These 5 Power Outage Lifehacks Could Come In Handy Next Time You're In The Dark

Going through a power outage isn't a good thing by any means, but there are several ways you can be prepared besides having a lot of candles and some fun board games. Outside of basic suggestions like having a generator on hand, there are other ways that will help you survive an outage. This includes things you might already have, like a cast-iron pan for cooking or blackout curtains. As the push continues to a more electric world — including cars — it'll be important to be prepared for random outages. Although the existing power grid is constantly being upgraded, we've seen firsthand how devastating things can get when it fails.

It doesn't hurt to be ready in the event that you're the next person to lose power, and there are many cost-effective ways to get it done. As a bonus, many of these hacks will be beneficial even if you're not in a blackout.

Cook with a cast-iron pan

Using a cast-iron pan makes it difficult to go back to a standard one, and that's not even accounting for how much it comes in handy without power. Where the cast-iron option reigns supreme is its ability to be cooked over an open flame with ease, and that's part of why you see a lot of people take them camping. You can cook just about everything you can dream up in these pans too. Anything from pizza, steak, burgers, and breakfast scrambles can be made in them — making them much more versatile than a basic non-stick pan. You can use a cast-iron pan over an open flame from a firepit or on your grill top, meaning it's very important to have one in an emergency.

They can also be transferred to an oven after being cooked on your stovetop, but that's something that only people with electricity will be able to take advantage of. The bottom line is that a good cast iron pan will last a long time and serve you very well with or without electricity.

Get solar panels or lighting

Even if you're not planning on installing an entire solar panel on your roof, you can opt for some solar options in or around your household. It can be something as simple as some lights in your yard that'll light up without electricity. While lighting like that is nice, it doesn't make much of a difference being outside while you're in the darkness. However, you can just take your outdoor light out of the ground and bring it inside. It'll be fully charged and can be used to get around your house in a pinch if you don't have other light sources handy.

Having a flashlight or candles is probably a better long-term option during a blackout, but solar lights will work fine if those aren't available. If you're somebody who likes landscaping, you might already have a few of these lights in your yard.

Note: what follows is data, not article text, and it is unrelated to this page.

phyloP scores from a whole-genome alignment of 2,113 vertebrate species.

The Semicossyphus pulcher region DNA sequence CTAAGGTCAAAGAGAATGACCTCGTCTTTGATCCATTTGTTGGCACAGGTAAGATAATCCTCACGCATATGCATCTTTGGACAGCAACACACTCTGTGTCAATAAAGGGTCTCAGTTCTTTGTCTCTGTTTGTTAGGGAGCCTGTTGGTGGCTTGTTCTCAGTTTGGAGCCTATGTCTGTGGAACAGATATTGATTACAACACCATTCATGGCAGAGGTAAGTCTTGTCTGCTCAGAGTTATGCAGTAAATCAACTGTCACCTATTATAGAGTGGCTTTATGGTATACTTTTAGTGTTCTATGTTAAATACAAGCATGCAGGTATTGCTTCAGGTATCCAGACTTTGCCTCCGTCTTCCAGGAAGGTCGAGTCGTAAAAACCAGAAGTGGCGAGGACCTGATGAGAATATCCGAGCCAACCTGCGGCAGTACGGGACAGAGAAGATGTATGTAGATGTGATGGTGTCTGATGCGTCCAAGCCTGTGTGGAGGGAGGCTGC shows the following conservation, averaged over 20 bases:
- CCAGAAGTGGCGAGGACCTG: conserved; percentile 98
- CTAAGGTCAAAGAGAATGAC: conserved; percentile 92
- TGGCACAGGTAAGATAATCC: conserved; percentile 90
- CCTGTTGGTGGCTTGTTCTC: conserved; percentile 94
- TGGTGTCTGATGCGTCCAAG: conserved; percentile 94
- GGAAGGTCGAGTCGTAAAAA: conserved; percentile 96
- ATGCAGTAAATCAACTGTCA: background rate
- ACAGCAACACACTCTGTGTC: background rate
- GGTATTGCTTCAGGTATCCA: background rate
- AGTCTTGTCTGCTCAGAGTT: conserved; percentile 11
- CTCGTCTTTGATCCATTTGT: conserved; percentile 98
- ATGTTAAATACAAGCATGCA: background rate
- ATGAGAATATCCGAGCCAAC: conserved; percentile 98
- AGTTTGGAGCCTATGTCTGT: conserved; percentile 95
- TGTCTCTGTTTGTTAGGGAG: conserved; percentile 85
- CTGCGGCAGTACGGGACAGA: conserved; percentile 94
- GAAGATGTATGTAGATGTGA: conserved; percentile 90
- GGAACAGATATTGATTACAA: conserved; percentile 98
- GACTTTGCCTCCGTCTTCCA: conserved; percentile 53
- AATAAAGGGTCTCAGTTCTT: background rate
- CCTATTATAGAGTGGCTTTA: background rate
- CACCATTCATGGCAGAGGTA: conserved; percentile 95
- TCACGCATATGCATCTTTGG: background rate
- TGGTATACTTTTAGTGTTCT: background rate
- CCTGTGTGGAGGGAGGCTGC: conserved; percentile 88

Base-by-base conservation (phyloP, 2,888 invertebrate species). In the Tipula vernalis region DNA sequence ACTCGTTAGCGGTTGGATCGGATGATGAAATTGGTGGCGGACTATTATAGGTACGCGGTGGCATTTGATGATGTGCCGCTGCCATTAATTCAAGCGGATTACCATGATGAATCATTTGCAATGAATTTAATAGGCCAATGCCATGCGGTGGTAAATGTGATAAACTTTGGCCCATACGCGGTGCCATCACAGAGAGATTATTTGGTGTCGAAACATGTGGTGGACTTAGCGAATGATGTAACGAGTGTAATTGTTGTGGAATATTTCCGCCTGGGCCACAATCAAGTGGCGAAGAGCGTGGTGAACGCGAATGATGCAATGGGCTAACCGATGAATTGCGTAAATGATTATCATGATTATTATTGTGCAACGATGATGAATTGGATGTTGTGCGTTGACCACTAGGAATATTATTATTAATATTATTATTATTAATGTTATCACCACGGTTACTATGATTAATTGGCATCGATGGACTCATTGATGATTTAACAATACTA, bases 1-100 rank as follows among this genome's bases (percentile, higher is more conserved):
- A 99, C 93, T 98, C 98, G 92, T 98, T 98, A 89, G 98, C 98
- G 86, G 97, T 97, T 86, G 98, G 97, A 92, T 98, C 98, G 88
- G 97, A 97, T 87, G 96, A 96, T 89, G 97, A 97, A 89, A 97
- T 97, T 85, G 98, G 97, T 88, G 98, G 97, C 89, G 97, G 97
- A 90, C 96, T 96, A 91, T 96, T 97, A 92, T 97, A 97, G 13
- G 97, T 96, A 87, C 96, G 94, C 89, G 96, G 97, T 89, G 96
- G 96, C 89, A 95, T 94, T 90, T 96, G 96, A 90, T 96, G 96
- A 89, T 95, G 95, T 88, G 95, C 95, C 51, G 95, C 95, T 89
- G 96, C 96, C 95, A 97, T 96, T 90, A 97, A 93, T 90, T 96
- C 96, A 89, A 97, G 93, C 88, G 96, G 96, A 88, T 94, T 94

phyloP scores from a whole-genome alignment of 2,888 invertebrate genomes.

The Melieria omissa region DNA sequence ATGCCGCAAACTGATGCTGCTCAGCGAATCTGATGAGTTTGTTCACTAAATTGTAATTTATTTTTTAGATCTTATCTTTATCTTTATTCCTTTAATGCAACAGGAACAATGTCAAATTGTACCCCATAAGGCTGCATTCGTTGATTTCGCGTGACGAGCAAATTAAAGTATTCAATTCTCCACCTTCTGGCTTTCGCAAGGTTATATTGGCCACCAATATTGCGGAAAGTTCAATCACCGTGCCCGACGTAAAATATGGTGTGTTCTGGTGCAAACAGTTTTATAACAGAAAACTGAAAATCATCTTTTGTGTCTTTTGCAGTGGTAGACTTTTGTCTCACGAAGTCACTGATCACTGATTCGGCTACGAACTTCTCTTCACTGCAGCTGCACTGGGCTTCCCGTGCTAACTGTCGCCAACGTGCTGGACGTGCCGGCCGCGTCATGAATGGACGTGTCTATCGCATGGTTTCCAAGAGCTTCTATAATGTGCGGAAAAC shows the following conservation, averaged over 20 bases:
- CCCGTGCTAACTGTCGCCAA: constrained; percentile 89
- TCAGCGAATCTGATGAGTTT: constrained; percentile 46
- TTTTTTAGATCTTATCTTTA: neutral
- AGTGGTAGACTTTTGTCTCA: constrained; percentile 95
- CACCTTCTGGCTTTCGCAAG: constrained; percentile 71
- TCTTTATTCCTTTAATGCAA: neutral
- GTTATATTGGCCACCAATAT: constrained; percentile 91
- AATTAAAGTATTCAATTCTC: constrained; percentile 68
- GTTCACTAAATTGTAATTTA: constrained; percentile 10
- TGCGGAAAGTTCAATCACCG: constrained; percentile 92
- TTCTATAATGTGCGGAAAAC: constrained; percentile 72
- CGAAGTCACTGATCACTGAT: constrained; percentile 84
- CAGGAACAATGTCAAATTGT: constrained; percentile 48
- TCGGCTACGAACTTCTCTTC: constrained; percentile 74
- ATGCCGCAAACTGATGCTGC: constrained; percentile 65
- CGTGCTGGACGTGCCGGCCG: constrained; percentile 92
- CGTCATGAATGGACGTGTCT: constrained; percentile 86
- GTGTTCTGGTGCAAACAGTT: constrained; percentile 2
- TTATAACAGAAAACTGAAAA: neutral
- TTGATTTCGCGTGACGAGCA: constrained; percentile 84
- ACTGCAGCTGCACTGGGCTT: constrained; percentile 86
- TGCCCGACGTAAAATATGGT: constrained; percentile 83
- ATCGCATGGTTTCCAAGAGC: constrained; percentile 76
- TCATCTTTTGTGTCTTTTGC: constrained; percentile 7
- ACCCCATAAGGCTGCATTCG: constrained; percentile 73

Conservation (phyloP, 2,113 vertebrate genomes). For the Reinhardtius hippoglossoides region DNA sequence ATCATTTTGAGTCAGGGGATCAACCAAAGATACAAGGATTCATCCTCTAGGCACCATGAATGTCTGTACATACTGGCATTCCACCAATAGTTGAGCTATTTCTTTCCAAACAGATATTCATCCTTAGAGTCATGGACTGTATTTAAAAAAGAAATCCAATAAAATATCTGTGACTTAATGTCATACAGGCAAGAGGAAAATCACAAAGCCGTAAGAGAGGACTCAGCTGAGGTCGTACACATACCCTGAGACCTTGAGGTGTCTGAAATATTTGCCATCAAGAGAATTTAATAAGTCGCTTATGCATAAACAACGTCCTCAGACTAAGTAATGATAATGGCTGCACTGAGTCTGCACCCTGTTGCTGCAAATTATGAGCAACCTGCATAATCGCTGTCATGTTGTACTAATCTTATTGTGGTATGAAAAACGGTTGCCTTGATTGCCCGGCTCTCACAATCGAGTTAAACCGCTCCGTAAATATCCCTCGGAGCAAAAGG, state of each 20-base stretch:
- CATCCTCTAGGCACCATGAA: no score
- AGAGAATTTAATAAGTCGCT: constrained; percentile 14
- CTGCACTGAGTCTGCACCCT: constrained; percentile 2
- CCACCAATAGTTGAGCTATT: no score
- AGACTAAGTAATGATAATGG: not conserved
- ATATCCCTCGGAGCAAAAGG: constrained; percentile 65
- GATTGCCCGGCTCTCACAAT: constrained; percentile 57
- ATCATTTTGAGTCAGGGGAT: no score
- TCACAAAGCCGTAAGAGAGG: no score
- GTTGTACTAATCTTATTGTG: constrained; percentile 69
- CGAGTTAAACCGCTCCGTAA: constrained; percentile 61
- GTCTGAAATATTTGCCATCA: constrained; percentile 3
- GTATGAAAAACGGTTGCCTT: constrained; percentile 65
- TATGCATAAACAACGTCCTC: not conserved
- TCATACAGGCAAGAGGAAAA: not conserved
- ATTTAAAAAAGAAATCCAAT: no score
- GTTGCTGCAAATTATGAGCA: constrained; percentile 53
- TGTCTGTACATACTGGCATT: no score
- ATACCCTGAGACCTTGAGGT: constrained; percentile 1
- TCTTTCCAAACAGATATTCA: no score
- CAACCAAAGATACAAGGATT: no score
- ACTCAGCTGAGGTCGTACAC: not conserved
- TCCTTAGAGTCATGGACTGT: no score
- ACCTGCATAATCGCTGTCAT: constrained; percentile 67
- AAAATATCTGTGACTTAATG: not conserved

You could also purchase a portable power station, which is like a giant version of a cell phone power bank. Several models have an optional external solar panel add-on you can stick outside to recharge the power station while the power is still out.

Utilize your washer

It might seem odd, but your washer will still be useful even without power. Instead of stuffing it full of clothes, stock it with ice and put your frozen food into it. If you have one, your washer is likely in your basement, so you have the added bonus of it being in the coolest part of your house. Your washer will have plenty of space to fit the contents of your freezer, and it'll also be able to drain itself once the ice begins to melt. If your power isn't out for too long, the washer will work as a great alternative to your freezer.

The downside is that getting your freezer emptied out and put into a washer could be a hassle, but it's much better than having to replace everything by having it thaw. You probably won't have to resort to using a washer if your power is out for an hour or so. If you're going through a prolonged outage, you now know a good way to save your food. 

Freeze water bottles

If you have frozen water bottles in the freezer at the time you lost power, it'll actually help you keep your food frozen for longer. You won't want to have full water bottles, however, as they will expand as they freeze. The idea behind this is although the freezer will no longer be working, the water bottle will act as a giant block of ice. It's not going to last you forever, but it'll be more than enough if you're only without power for a little while.

This method also requires no cleanup since the water from the ice melting stays in the bottle. As long as you're not repeatedly opening your freezer when the electricity is out, you should be able to get a lot of time out of the frozen water bottles, as the cold won't be escaping as fast. If you're opening and closing your freezer often, the washing machine might be the route you want to go.

Close (or open) your curtains

If you lose power in the summer months, that means no more air conditioning. It's about to get really hot. One way you can help prevent this is by blocking off your windows with curtains. If the sun is beaming into a room, you'll want to get those windows covered with blackout curtains if you can. Closing off rooms you're not in can also help keep the air circulating where you want it to be.

Alternatively, if you lose power in the winter, you'll want to find a way to keep your heat in. It actually works similarly as you'll want to keep the curtains closed to keep heat in. Of course, you'll want the sun to come in this time around, so keep them open during the day. At night when the sun is down and it's chillier, that's when you'll want to close them to help keep heat in.